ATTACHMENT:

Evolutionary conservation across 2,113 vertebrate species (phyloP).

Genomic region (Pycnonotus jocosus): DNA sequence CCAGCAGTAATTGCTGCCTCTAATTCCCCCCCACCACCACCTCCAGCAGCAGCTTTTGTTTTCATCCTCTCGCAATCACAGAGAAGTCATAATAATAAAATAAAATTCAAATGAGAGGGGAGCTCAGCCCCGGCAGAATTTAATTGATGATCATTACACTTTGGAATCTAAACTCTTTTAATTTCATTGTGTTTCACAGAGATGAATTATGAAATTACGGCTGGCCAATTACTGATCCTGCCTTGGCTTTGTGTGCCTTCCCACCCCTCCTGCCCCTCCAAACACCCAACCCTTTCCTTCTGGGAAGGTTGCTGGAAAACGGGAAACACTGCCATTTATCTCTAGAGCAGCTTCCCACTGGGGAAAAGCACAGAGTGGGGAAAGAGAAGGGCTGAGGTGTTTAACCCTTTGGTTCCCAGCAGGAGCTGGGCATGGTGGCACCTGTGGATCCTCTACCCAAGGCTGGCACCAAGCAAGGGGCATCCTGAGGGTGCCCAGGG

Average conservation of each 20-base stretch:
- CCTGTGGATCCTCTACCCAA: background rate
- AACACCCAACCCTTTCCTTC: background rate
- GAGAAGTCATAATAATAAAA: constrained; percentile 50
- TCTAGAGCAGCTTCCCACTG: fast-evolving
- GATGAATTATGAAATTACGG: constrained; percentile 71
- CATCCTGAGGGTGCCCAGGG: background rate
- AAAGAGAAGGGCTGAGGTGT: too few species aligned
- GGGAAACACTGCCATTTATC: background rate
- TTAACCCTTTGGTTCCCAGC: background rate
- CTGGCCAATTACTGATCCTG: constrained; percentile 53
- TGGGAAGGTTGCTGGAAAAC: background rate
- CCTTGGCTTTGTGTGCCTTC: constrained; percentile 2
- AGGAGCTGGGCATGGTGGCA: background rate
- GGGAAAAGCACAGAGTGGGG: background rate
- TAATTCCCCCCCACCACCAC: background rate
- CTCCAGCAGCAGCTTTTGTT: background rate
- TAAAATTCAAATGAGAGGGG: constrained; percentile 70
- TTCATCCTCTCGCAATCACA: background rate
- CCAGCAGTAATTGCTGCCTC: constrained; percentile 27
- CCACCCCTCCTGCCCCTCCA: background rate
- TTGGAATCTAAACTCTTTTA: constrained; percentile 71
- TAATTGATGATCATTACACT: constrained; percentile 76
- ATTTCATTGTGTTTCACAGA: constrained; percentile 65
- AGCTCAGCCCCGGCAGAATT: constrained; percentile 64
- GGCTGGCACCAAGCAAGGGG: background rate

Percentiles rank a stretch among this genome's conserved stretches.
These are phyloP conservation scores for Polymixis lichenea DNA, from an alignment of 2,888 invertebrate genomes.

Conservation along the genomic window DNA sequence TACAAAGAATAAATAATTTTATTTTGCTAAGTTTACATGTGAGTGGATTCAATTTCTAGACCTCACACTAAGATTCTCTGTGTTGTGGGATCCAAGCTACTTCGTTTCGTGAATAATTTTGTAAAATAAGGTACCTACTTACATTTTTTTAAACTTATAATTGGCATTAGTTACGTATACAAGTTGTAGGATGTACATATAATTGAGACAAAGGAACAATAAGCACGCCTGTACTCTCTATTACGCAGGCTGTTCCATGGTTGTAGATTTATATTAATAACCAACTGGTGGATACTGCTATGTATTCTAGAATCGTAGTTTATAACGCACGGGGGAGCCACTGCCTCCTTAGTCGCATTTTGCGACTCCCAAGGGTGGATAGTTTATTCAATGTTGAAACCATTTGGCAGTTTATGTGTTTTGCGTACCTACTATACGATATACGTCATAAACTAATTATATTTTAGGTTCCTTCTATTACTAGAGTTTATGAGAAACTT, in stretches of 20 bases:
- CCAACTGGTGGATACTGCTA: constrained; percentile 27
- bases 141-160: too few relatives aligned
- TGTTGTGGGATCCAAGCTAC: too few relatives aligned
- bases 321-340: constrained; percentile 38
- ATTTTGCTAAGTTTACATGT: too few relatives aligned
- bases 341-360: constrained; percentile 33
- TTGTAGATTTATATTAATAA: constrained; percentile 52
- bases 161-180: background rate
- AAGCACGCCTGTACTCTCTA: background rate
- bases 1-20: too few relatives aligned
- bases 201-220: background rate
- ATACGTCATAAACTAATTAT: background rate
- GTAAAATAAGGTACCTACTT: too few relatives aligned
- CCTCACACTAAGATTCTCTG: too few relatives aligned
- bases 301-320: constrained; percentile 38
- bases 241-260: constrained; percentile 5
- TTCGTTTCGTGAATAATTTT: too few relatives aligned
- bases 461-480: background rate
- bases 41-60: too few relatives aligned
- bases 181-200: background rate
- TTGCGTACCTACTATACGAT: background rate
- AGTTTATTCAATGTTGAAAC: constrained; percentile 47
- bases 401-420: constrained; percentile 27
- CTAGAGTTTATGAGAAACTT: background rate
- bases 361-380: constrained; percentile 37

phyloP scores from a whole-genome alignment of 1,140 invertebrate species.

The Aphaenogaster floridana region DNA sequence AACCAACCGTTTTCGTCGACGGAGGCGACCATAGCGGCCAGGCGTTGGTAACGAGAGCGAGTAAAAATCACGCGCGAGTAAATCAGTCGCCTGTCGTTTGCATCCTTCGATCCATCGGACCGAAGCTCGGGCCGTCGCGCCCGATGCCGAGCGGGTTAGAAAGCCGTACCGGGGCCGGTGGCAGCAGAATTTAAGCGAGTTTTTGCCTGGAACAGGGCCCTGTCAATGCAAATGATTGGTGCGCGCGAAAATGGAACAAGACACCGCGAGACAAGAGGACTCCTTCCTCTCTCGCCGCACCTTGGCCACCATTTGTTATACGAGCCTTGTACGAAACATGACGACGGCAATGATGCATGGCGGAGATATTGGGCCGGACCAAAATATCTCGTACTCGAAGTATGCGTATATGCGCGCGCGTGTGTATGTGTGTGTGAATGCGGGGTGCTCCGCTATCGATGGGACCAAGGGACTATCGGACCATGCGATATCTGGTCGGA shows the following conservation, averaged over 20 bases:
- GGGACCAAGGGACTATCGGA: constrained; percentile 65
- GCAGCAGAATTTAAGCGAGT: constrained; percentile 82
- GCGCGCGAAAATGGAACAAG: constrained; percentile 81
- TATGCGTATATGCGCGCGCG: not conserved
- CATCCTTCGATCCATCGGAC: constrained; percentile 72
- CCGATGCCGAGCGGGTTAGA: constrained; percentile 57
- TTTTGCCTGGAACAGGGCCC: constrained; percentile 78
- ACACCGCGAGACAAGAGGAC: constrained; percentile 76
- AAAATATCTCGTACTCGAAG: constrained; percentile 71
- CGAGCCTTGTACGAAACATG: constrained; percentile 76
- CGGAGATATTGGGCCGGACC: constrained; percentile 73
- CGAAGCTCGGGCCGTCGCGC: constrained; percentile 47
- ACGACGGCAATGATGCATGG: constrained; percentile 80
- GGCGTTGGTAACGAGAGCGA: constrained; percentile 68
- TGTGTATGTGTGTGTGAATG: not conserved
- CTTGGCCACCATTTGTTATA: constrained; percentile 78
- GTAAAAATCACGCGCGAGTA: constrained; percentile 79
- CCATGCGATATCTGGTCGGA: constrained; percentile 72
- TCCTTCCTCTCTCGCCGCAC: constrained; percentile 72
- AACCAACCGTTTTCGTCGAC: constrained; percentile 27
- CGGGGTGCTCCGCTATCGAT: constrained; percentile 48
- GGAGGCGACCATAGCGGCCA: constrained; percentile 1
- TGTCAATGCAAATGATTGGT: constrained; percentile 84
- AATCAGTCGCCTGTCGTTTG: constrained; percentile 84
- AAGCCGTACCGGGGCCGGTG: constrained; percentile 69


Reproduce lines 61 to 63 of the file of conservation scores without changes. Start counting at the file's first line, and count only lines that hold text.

- GCGCGCGAAAATGGAACAAG: constrained; percentile 81
- TATGCGTATATGCGCGCGCG: not conserved
- CATCCTTCGATCCATCGGAC: constrained; percentile 72